A government-provided vaccination site, such as a community health center or public health department, may be a safer bet if you’re worried about surprise medical bills or don’t want to reveal your citizenship or immigration status. They tend to be free too. In our research for this article, we found that many of them say on their websites that they don’t ask for health insurance information, proof of insurance, or immigration status. Check with your local facilities to make sure.
Vaccines are typically covered by your health insurance, but it pays to check with your insurance provider and the office before you commit to an appointment. Surprise bills are a problem in this country. If your profession is what grants you eligibility, bring proof of employment, such as a work ID, letter of employment, or pay stub. If you’re eligible because of underlying health conditions, you may need proof of your medical condition, such as a letter from your doctor.
Private practices and retail locations, such as pharmacies, usually require you to bring an ID and health insurance card and may ask for the name of your primary care physician. Vaccination sites run by government services, such as at community health centers and public health departments, don’t typically ask for health insurance info, but you’ll likely need proof of state residency. Depending on your state, school records, samples of mail addressed to you, or a statement from another person may substitute for a government-issued ID. Check with the specific vaccination site you’ve decided upon.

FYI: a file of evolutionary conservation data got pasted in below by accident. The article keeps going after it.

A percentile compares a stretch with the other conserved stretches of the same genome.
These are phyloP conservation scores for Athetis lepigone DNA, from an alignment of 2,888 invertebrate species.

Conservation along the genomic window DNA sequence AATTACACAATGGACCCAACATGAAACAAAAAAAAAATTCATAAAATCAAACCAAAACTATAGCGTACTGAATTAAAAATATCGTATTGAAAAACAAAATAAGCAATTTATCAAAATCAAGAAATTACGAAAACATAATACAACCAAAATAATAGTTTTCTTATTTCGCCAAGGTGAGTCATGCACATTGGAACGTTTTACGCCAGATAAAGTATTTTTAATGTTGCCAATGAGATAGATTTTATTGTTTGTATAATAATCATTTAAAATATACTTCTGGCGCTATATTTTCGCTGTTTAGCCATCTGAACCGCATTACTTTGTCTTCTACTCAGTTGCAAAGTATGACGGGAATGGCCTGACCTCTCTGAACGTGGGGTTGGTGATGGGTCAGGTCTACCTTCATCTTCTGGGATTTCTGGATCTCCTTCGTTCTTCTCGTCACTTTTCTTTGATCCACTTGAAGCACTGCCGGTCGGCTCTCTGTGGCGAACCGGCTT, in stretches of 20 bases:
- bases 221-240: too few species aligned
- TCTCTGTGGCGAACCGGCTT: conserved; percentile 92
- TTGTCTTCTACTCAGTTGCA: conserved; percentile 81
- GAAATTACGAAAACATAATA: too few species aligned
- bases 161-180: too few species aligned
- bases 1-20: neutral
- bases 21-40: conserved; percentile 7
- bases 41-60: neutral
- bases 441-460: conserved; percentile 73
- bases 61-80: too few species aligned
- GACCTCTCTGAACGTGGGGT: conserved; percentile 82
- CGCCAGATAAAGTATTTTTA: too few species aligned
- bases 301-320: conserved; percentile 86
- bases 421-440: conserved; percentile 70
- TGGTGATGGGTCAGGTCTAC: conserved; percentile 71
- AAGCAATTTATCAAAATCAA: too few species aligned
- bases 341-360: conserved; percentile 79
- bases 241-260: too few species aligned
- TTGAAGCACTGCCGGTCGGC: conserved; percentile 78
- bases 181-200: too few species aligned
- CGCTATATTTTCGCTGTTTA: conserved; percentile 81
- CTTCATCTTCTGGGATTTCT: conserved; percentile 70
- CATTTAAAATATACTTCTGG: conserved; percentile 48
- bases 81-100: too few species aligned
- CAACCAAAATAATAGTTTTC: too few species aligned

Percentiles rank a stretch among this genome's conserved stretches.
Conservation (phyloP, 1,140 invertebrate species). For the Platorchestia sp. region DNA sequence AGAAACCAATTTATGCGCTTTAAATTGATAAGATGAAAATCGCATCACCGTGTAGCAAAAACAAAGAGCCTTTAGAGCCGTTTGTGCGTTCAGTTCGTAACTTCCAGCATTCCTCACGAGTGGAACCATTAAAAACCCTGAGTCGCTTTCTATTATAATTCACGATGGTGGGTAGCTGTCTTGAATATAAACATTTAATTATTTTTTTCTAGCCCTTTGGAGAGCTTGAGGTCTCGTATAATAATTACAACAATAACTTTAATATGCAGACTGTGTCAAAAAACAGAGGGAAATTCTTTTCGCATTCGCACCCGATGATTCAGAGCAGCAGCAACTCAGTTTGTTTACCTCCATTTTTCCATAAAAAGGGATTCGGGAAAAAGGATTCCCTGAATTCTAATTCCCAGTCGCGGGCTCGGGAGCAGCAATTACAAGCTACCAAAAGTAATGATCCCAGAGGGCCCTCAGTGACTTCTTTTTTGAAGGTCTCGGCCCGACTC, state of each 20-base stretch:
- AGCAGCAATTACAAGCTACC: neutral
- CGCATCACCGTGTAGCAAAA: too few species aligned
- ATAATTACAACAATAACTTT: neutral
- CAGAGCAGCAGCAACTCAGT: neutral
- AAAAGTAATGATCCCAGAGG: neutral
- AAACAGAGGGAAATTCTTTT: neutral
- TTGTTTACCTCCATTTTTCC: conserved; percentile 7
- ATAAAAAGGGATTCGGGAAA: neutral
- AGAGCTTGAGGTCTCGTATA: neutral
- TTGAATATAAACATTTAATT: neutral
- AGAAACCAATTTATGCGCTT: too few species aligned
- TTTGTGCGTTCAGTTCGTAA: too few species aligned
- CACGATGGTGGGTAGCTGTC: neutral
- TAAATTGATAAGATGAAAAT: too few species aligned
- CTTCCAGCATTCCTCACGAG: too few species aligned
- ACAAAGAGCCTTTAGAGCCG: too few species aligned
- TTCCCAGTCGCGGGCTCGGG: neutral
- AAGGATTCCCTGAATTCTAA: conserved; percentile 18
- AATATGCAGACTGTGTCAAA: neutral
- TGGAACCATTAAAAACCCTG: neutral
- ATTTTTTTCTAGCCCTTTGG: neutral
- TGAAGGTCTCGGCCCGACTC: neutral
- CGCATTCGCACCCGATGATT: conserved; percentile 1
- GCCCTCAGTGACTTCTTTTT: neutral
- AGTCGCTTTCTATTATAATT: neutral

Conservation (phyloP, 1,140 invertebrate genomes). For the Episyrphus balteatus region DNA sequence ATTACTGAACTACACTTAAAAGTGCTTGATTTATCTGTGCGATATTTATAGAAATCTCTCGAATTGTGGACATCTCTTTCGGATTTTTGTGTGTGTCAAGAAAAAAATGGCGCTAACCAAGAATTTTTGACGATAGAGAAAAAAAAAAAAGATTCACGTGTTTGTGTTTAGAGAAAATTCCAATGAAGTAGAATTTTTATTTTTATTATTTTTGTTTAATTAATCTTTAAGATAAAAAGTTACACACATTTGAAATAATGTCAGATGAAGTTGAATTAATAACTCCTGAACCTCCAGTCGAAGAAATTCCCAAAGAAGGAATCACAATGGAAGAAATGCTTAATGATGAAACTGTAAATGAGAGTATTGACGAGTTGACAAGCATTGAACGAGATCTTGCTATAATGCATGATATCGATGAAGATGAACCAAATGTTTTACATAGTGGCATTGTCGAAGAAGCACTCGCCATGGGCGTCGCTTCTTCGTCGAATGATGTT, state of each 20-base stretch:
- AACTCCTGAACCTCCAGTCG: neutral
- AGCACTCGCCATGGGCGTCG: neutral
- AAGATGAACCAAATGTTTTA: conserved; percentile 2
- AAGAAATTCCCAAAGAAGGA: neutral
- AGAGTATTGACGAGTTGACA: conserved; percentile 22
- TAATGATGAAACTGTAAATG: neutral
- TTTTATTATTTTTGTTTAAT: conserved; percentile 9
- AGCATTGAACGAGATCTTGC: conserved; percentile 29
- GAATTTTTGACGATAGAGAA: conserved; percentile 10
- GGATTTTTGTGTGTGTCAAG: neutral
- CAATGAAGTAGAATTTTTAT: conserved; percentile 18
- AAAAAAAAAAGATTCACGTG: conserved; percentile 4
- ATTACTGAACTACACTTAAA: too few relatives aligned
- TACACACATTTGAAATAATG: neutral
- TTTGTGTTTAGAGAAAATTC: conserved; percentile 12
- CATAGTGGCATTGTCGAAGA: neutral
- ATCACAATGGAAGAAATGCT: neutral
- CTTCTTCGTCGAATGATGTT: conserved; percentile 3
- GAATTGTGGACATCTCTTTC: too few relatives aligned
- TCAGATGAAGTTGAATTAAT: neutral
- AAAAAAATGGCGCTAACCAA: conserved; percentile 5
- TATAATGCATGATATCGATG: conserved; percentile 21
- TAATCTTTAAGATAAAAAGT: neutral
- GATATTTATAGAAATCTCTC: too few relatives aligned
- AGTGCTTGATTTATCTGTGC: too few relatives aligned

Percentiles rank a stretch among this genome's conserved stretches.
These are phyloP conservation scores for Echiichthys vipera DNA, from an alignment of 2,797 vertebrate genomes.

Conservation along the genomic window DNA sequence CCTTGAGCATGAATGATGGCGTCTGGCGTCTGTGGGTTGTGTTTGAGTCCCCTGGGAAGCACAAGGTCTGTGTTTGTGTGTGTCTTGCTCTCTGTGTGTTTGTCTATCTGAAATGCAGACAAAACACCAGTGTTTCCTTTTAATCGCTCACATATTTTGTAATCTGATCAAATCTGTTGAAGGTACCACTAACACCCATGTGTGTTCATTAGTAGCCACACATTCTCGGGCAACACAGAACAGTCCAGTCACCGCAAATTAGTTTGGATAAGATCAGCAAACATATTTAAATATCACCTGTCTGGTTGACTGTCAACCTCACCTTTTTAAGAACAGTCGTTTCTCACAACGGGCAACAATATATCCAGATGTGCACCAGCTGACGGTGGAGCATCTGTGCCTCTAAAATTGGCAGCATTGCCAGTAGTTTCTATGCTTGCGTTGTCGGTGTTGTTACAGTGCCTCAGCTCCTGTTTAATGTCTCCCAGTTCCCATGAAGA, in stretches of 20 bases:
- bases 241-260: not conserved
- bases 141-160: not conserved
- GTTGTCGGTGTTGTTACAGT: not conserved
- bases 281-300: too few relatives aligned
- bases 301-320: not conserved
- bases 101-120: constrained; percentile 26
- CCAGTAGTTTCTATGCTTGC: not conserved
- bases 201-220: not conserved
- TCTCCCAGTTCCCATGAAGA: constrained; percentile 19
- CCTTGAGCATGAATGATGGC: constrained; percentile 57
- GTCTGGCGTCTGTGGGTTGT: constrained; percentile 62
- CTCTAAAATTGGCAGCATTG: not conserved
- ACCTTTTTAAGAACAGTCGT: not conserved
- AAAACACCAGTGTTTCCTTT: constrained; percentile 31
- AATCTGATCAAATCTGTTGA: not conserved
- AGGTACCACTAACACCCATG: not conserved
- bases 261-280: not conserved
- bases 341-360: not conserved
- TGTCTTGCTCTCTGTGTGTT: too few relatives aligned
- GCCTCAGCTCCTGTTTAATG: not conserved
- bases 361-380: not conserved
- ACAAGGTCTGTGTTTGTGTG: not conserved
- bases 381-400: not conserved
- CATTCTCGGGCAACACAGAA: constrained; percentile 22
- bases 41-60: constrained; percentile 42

In the United States, the three vaccines available to the public right now via emergency authorization by the FDA are from Moderna, Pfizer-BioNTech, and Johnson & Johnson Janssen. The mechanisms by which they work differ, and two of them require second doses at different times.
- Moderna: Requires two doses. The second shot should be given four weeks after the first (six weeks maximum).
- Pfizer-BioNTech: Requires two doses. The second shot should be given three weeks after the first (six weeks maximum).
- Johnson & Johnson Janssen: Requires one dose. There’s no need for a second shot.
In its clinical trial, the Johnson & Johnson vaccine had a lower overall efficacy than the Moderna and Pfizer-BioNTech, but all three are great at preventing severe cases of Covid-19 that would lead to hospitalization or death.
social experiment by Livio Acerbo #greengroundit #wired https://www.wired.com/story/how-to-find-a-covid-19-vaccine